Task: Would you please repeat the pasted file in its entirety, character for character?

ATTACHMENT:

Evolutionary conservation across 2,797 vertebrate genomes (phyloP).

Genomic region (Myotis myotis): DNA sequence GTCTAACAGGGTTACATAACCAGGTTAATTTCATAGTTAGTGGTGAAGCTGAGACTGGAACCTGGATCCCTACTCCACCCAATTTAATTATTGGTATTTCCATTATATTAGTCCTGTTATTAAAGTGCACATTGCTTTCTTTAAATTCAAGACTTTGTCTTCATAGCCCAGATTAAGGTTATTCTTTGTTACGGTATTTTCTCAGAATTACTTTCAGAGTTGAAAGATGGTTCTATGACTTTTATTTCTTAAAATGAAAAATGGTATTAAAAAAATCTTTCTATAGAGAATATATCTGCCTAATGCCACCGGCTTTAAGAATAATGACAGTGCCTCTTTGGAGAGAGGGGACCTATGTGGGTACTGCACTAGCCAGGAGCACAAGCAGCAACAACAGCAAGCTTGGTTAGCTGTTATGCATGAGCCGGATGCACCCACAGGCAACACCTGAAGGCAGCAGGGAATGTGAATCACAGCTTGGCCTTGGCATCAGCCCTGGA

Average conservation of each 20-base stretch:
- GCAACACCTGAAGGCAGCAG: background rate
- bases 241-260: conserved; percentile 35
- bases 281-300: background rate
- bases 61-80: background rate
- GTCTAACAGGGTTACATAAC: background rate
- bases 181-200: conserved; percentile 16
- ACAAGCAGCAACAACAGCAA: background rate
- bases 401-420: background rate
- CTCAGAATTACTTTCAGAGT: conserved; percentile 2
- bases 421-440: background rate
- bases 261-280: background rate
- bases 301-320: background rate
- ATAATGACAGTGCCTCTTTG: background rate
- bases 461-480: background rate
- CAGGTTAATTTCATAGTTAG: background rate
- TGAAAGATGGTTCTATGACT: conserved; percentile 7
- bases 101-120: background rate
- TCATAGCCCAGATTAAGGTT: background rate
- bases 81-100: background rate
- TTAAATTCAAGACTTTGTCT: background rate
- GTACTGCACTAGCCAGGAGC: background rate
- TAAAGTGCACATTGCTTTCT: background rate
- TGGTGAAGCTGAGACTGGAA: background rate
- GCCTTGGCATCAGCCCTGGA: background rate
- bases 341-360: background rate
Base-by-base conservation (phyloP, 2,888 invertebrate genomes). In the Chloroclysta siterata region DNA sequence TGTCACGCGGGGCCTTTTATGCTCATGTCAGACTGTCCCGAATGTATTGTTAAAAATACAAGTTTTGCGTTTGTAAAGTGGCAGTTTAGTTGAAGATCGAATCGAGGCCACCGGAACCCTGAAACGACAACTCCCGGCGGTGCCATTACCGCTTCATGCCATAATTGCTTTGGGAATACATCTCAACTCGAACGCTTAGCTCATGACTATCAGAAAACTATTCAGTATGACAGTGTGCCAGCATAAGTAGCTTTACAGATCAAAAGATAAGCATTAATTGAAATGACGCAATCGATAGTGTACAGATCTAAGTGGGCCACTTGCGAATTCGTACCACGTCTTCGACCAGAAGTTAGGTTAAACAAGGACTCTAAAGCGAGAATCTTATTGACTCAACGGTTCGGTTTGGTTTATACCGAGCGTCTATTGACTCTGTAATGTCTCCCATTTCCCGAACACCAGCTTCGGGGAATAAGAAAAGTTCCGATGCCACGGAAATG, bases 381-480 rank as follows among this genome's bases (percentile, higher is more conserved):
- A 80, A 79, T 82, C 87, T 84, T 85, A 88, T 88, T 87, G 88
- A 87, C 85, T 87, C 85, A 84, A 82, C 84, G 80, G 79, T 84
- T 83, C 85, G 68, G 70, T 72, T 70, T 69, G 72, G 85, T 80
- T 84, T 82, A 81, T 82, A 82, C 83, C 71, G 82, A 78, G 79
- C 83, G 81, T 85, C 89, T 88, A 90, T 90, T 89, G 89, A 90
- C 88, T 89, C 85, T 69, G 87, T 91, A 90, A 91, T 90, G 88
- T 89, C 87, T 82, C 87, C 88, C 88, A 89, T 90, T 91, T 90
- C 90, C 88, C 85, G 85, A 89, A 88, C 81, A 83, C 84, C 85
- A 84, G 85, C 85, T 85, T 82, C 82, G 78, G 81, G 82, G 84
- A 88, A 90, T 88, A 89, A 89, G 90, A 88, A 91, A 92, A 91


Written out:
Evolutionary conservation across 2,797 vertebrate genomes (phyloP).

Genomic region (Myotis myotis): DNA sequence GTCTAACAGGGTTACATAACCAGGTTAATTTCATAGTTAGTGGTGAAGCTGAGACTGGAACCTGGATCCCTACTCCACCCAATTTAATTATTGGTATTTCCATTATATTAGTCCTGTTATTAAAGTGCACATTGCTTTCTTTAAATTCAAGACTTTGTCTTCATAGCCCAGATTAAGGTTATTCTTTGTTACGGTATTTTCTCAGAATTACTTTCAGAGTTGAAAGATGGTTCTATGACTTTTATTTCTTAAAATGAAAAATGGTATTAAAAAAATCTTTCTATAGAGAATATATCTGCCTAATGCCACCGGCTTTAAGAATAATGACAGTGCCTCTTTGGAGAGAGGGGACCTATGTGGGTACTGCACTAGCCAGGAGCACAAGCAGCAACAACAGCAAGCTTGGTTAGCTGTTATGCATGAGCCGGATGCACCCACAGGCAACACCTGAAGGCAGCAGGGAATGTGAATCACAGCTTGGCCTTGGCATCAGCCCTGGA

Average conservation of each 20-base stretch:
- GCAACACCTGAAGGCAGCAG: background rate
- bases 241-260: conserved; percentile 35
- bases 281-300: background rate
- bases 61-80: background rate
- GTCTAACAGGGTTACATAAC: background rate
- bases 181-200: conserved; percentile 16
- ACAAGCAGCAACAACAGCAA: background rate
- bases 401-420: background rate
- CTCAGAATTACTTTCAGAGT: conserved; percentile 2
- bases 421-440: background rate
- bases 261-280: background rate
- bases 301-320: background rate
- ATAATGACAGTGCCTCTTTG: background rate
- bases 461-480: background rate
- CAGGTTAATTTCATAGTTAG: background rate
- TGAAAGATGGTTCTATGACT: conserved; percentile 7
- bases 101-120: background rate
- TCATAGCCCAGATTAAGGTT: background rate
- bases 81-100: background rate
- TTAAATTCAAGACTTTGTCT: background rate
- GTACTGCACTAGCCAGGAGC: background rate
- TAAAGTGCACATTGCTTTCT: background rate
- TGGTGAAGCTGAGACTGGAA: background rate
- GCCTTGGCATCAGCCCTGGA: background rate
- bases 341-360: background rate
Base-by-base conservation (phyloP, 2,888 invertebrate genomes). In the Chloroclysta siterata region DNA sequence TGTCACGCGGGGCCTTTTATGCTCATGTCAGACTGTCCCGAATGTATTGTTAAAAATACAAGTTTTGCGTTTGTAAAGTGGCAGTTTAGTTGAAGATCGAATCGAGGCCACCGGAACCCTGAAACGACAACTCCCGGCGGTGCCATTACCGCTTCATGCCATAATTGCTTTGGGAATACATCTCAACTCGAACGCTTAGCTCATGACTATCAGAAAACTATTCAGTATGACAGTGTGCCAGCATAAGTAGCTTTACAGATCAAAAGATAAGCATTAATTGAAATGACGCAATCGATAGTGTACAGATCTAAGTGGGCCACTTGCGAATTCGTACCACGTCTTCGACCAGAAGTTAGGTTAAACAAGGACTCTAAAGCGAGAATCTTATTGACTCAACGGTTCGGTTTGGTTTATACCGAGCGTCTATTGACTCTGTAATGTCTCCCATTTCCCGAACACCAGCTTCGGGGAATAAGAAAAGTTCCGATGCCACGGAAATG, bases 381-480 rank as follows among this genome's bases (percentile, higher is more conserved):
- A 80, A 79, T 82, C 87, T 84, T 85, A 88, T 88, T 87, G 88
- A 87, C 85, T 87, C 85, A 84, A 82, C 84, G 80, G 79, T 84
- T 83, C 85, G 68, G 70, T 72, T 70, T 69, G 72, G 85, T 80
- T 84, T 82, A 81, T 82, A 82, C 83, C 71, G 82, A 78, G 79
- C 83, G 81, T 85, C 89, T 88, A 90, T 90, T 89, G 89, A 90
- C 88, T 89, C 85, T 69, G 87, T 91, A 90, A 91, T 90, G 88
- T 89, C 87, T 82, C 87, C 88, C 88, A 89, T 90, T 91, T 90
- C 90, C 88, C 85, G 85, A 89, A 88, C 81, A 83, C 84, C 85
- A 84, G 85, C 85, T 85, T 82, C 82, G 78, G 81, G 82, G 84
- A 88, A 90, T 88, A 89, A 89, G 90, A 88, A 91, A 92, A 91